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This week only: Every $1 will be matched with $2 to empower women worldwide.
In 2006, the Reserve Bank of India (RBI) introduced the Banking Correspondent (BC) model as an innovative and cost-effective means to advance India's national financial inclusion agenda. This model provides financial services at locations beyond bank branches and ATMs, allowing banks to engage local third-party, non-bank agents to extend doorstep delivery of basic financial products and services. The BC model has helped financial inclusion and was vital to the success of the Pradhan Mantri Jan Dhan Yojana (PMJDY) launched in 2014, which aimed to ensure all unbanked persons had a basic savings account. Under this financial inclusion program, over 420 million bank accounts were opened, of which 53% belonged to women. However, a 2021 report estimated that 55% of women's PMJDY accounts go unused. To address the gap, the National Rural Livelihoods Mission adopted the Bank Sakhi model in 2015-16 to integrate female BCs into the network and progressively connect more women customers to formal financial services. Even in 2021, most reports suggest that less than 14% of agents working with Business Correspondent Network Managers (BCNM) in India are women.
The RBI continues to have faith in the BC model for the last-mile delivery of a basic bouquet of financial services while acknowledging its caveats. In alignment with India’s National Strategy for Financial Inclusion 2019-24 goals, Grameen Foundation USA and Grameen Foundation India, with support from the Bill & Melinda Gates Foundation, launched the BCNM Experiments and Demonstrating Scale (BEADS) project to address the sustainability of rural BCs.
Satellite for Farming, or Sat4Farming, is a consortium of the Rainforest Alliance (lead institution), Touton, Grameen Foundation, University of Ghana, WaterWatch Projects (now AuxFin), and Satelligence and is funded by the Geodata for Agriculture and Water (G4AW) program of the Netherlands Space Office (NSO). Sat4Farming seeks to triple yields of cocoa farms from 400 kg/ha to 1,500 kg/ha within a decade through a strong focus on supporting farmers to renovate and rehabilitate their farms. The major vehicle through which the overarching goal will be achieved is the deployment of a digital agriculture advisory tool, known as FarmGrow. This endline report outlines the findings from a mixed-methods evaluation conducted between 2018 and 2020 to assess changes in farmer practices and outcomes, to document intra-household dynamics such as women’s involvement in the project, as well as document the lessons learned and key recommendations for consideration, not only for the Sat4Farming team, but also for implementers of digital agriculture strategies.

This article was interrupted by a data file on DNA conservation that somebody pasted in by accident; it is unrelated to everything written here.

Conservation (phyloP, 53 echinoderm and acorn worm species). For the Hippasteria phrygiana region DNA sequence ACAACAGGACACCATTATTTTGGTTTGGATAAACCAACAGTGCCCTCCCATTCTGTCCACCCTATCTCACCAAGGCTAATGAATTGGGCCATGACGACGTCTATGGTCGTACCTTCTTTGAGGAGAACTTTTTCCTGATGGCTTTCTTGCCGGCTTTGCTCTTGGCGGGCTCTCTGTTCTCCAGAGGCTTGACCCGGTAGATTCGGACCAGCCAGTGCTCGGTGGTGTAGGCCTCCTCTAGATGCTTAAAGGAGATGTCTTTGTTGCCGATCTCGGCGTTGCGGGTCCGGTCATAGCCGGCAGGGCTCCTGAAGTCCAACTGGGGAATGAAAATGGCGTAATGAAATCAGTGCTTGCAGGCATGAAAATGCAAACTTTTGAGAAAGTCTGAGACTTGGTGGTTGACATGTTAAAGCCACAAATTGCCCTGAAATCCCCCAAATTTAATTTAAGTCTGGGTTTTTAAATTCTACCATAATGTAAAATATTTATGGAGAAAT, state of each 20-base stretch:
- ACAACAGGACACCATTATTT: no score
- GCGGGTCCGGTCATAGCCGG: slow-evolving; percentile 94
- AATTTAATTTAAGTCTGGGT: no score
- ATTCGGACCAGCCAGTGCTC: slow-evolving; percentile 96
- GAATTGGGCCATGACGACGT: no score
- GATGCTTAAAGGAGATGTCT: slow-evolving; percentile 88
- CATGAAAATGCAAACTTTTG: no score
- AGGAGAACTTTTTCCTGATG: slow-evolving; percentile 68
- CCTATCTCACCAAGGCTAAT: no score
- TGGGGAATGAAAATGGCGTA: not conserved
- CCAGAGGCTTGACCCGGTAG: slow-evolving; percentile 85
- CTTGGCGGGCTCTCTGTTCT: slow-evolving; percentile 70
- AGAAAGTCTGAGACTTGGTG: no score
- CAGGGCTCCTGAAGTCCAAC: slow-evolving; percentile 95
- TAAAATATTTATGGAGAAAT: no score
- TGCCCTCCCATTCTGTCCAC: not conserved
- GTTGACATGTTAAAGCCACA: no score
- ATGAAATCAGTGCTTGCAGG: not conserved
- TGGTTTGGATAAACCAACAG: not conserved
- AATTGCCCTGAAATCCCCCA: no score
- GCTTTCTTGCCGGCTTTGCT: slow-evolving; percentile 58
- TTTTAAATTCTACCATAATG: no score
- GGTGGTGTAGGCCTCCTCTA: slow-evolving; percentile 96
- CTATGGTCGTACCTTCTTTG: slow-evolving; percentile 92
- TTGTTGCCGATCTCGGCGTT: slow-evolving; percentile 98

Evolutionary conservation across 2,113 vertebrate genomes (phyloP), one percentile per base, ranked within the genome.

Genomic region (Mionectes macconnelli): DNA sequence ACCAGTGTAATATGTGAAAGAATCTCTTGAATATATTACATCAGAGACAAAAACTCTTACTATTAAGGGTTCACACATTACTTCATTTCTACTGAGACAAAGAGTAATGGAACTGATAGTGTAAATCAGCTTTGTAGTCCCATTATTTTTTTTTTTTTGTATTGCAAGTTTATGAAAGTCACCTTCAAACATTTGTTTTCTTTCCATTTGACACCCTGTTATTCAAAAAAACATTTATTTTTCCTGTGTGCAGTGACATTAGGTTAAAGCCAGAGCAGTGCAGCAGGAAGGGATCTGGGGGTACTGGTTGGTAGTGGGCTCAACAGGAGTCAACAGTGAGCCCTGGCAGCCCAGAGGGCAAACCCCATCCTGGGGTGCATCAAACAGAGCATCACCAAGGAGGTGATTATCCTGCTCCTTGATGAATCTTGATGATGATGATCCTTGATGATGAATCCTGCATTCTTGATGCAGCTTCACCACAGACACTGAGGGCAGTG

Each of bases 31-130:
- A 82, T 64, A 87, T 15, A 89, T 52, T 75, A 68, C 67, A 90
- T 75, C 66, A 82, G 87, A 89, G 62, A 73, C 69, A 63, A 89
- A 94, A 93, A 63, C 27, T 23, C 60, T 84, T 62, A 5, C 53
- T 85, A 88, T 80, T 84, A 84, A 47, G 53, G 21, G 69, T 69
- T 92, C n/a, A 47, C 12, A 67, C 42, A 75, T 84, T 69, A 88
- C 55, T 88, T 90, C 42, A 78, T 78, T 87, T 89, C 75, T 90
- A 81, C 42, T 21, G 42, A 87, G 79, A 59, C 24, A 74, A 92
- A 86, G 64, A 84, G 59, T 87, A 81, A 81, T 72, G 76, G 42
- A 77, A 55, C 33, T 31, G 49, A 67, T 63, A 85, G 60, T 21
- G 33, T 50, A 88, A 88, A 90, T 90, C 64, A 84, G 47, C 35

The constitution and statutory laws of Timor-Leste guarantee equal rights and duties for women and men. However, women continue to experience bias and discrimination in practice, driven by historically patriarchal social norms and customary laws. The highly patriarchal system in Timor-Leste predefines gender roles and power dynamics within households and communities and in the market economy. Men are generally viewed as the heads of households, main providers, and decision-makers, while women are in charge of child-rearing and household chores, which limits their capacity to engage in their own economic activities. Although the government of Timor-Leste considers female entrepreneurs, including women who own micro and small enterprises, as engines of growth, women face greater constraints in developing and scaling their businesses than men, including intertwined gendered business and social challenges. Additionally, women entrepreneurs are still expected to perform their usual tasks at home, and they struggle with profitability as they usually work in low-paying sectors such as handicraft production, kiosk operation, agriculture, and tourism. Timorese women also face a high level of gender-based violence (GBV), rooted in unequal gender norms, poverty, and the country’s history of violence connected to its emergence from Indonesian rule. Physical, sexual, emotional, and economic violence are often frequent and severe. Building on strategies and best practices of its local partners, and the existing policies and programs of the government and other stakeholders, the Business and Social Support for Female Entrepreneurs in Timor-Leste (BEST) program seeks to create linkages to address the barriers faced by female microentrepreneurs in starting, maintaining, and expanding businesses.